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Technology Delta struggles to restart flights after power-system failure

Delta struggles to restart flights after power-system failure

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Delta Air Lines struggled to restart its worldwide operations after a computer failure halted flights for hours and grounded thousands of passengers.

About 365 flights were scrapped and delays and cancellations will continue even as systems come back online, the second-biggest U.S. carrier said Monday on Twitter. A power outage at Delta’s Atlanta base beginning at 2:38 a.m. local time interrupted computer operations, according to the airline.

The disarray at Delta marked the second time in less than a month that a system failure forced mass flight cancellations at a large U.S. carrier. Southwest Airlines, the biggest U.S. discount airline, said a disruption July 20 would cost it “tens of millions” of dollars after more than 2,300 flights were canceled.

Whether Delta had an adequate backup system “is certainly a legitimate question,” said Bob Mann, president of aviation consultant R.W. Mann & Co. and a former airline executive. “Why didn’t the backup systems perform, or what was it about the systems that if they performed, it still didn’t allow the systems to communicate?”

Delta fell 0.2 percent to $37.58 at 12:13 p.m. in New York.

As of 12 p.m. Monday, Delta said it had operated 1,260 of its almost 6,000 scheduled flights. The airline carried about 500,000 passengers daily during July, its busiest month, Delta said on its website.

Harold Jimenez, 29, had to re-book his ticket for Tuesday to fly to Nashville, Tennessee, from New York’s LaGuardia Airport. He was traveling to install cameras for a customer of the security firm where he works.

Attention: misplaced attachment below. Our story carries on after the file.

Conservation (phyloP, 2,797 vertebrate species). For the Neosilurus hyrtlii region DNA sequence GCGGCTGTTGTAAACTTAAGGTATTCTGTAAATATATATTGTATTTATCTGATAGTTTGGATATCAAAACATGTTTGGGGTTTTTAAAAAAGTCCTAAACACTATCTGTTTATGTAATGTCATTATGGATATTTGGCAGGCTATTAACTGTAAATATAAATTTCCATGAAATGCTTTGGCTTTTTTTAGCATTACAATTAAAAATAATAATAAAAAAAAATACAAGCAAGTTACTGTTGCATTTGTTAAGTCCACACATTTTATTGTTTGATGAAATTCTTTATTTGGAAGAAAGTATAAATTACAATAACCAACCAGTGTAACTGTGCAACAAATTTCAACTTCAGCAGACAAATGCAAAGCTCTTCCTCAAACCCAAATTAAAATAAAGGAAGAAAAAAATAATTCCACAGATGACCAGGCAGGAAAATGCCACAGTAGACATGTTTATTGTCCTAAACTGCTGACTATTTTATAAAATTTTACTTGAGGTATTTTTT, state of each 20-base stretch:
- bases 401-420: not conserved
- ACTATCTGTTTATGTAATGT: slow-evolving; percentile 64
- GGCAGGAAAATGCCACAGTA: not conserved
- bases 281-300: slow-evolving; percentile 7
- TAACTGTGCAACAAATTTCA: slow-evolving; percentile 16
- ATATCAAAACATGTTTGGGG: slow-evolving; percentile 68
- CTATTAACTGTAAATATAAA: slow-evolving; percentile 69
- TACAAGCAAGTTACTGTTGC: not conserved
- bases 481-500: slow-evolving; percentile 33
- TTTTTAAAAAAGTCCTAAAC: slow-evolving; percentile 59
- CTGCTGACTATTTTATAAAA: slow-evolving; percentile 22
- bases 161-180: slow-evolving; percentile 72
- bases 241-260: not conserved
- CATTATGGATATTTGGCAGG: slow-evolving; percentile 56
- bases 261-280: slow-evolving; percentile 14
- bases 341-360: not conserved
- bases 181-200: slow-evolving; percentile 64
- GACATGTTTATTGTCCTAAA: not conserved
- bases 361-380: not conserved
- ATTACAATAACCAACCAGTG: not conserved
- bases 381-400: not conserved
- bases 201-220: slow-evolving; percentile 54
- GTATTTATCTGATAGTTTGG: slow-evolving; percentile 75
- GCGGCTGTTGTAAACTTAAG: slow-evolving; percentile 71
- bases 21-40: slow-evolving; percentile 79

“I’ve been here since 6 a.m. I was supposed to takeoff at 8:40 a.m., and they told us it would be delayed until 11:30 a.m.,” Jimenez said. “But now they just canceled it.”

While the airline said it was giving snacks and beverages to passengers facing extended delays, passenger David Brennan at London’s Heathrow Airport said food vouchers ran out. He was scheduled to travel to San Francisco through Seattle on a 10-day vacation.

“I have two children. We have been here since 7:30 this morning,” he said. “It took two hours for them to tell us what had happened after the system went down. Then the pilot came and they said the flight was canceled because the crew can’t work more than 10 hours.”

Delta is waiving change fees and fare differentials on ticket prices for passengers whose flights were canceled or delayed Monday, according to a statement on its website. Passengers must begin their trip by Thursday.

Delta is booking inconvenienced travelers on other airlines in select cases but is largely accommodating them on its own flights, spokesman Michael Thomas said. No other airlines were affected, according to Hartsfield-Jackson Atlanta International Airport.

The likely cause was an “equipment failure at Delta,” a spokesman for electricity provider Georgia Power said.

Flight-status displays, the website and some mobile and airport technology were disrupted, Delta said. The carrier didn’t estimate how long repairs would take.

“This will obviously mean a financial burden on Delta as it will have to arrange for alternate travel and hotel costs for passengers who are booked,” said Mark Martin, founder of Dubai-based Martin Consulting. The airline would probably use agreements with other carriers to arrange alternative travel for some customers, he said.

Last month at Southwest, computers were restored after about 12 hours but flights continued to be canceled or delayed for several days as the carrier worked to get crews and planes in the right locations.

U.S. carriers experienced a series of technical disruptions to flights late last year and early in 2016, including a connectivity flaw at American Airlines that halted flights at its Chicago, Dallas and Miami hubs in September and a reservations-system glitch at Southwest in October.

A United Continental Holdings Inc. computer fault last summer lasted two hours and disrupted travel for thousands of fliers. It began with a router malfunctioning and prevented the carrier from ticketing passengers and dispatching crews.

Contributors: Andrea Rothman, Katerina Petroff, Anurag Kotoky, Dagney Pruner and Charlotte Ryan.

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